Harvard engineering programs receive accreditation

Photo by Kiera Blessing

2 min read

Three bachelor of Science (S.B.) degree programs — in Engineering Sciences, Electrical Engineering, and Mechanical Engineering — at the Harvard John A. Paulson School of Engineering and Applied Sciences (SEAS) have been accredited by the Engineering Accreditation Commission of ABET, the global accreditor of engineering programs.

ABET accreditation provides international recognition of the quality of these programs.

“Accreditation by ABET provides strong external validation that our programs meet the standards of the best engineering programs,” said SEAS Dean Frank Doyle. “This is further evidence that our students graduate with both the broad knowledge uniquely available from a curriculum embedded in the liberal arts and the technical skills necessary to become well-prepared engineers ready to be leaders in the field.”

The ABET committee of external experts met with faculty, administrators, students, and alumni and inspected SEAS classroom and laboratory facilities during a site visit in October 2015. Reviewers examined each program’s processes for continuous improvement of the curriculum based on assessment of student learning outcomes.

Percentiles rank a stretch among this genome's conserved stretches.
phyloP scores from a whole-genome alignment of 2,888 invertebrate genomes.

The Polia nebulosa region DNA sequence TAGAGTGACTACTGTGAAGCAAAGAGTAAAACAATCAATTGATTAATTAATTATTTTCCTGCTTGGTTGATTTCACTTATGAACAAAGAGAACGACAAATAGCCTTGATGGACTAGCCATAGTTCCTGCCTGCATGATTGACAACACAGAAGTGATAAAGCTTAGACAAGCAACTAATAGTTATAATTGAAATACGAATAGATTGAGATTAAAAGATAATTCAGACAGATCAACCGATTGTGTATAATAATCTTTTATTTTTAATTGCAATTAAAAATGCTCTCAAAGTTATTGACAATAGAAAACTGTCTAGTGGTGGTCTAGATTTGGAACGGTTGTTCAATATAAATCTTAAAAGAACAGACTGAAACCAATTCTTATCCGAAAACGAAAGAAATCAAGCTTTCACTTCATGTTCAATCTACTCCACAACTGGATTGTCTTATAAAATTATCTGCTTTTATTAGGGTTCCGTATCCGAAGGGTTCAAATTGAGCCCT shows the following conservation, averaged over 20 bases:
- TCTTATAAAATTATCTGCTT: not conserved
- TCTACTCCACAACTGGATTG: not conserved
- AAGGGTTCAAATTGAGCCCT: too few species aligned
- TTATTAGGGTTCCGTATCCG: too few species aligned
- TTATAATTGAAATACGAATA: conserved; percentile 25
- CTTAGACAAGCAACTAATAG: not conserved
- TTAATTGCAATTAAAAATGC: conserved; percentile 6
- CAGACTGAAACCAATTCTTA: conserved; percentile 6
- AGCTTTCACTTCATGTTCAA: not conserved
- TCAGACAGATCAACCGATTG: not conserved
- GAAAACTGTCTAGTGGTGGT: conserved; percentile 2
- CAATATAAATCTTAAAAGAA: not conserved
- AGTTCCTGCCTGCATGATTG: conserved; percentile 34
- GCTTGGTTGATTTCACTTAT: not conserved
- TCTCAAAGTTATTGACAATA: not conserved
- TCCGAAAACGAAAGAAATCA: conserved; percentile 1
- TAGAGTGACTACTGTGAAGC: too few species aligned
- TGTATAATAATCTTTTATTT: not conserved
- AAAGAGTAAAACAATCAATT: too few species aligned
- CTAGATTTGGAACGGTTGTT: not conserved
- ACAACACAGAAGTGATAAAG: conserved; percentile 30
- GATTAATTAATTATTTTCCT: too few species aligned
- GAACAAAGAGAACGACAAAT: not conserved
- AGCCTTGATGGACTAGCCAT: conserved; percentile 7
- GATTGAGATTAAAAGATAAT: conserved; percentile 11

This marks the initial ABET accreditation for the Electrical Engineering and Mechanical Engineering S.B. programs. The programs, formerly tracks within Engineering Sciences, were launched as new degree programs in 2012 in response to strong student interest. They have grown significantly since inception; Mechanical Engineering enrolled 53 concentrators last academic year and Electrical Engineering had 43 concentrators.

The accreditation of the two newer programs is retroactive to October 2013. As a result, S.B. degrees in Electrical Engineering, and Mechanical Engineering earned by graduates from 2014 forward are now considered to be ABET-accredited. The Engineering Sciences S.B. program, which has been continuously accredited since 1962, was also reviewed and its accreditation was renewed.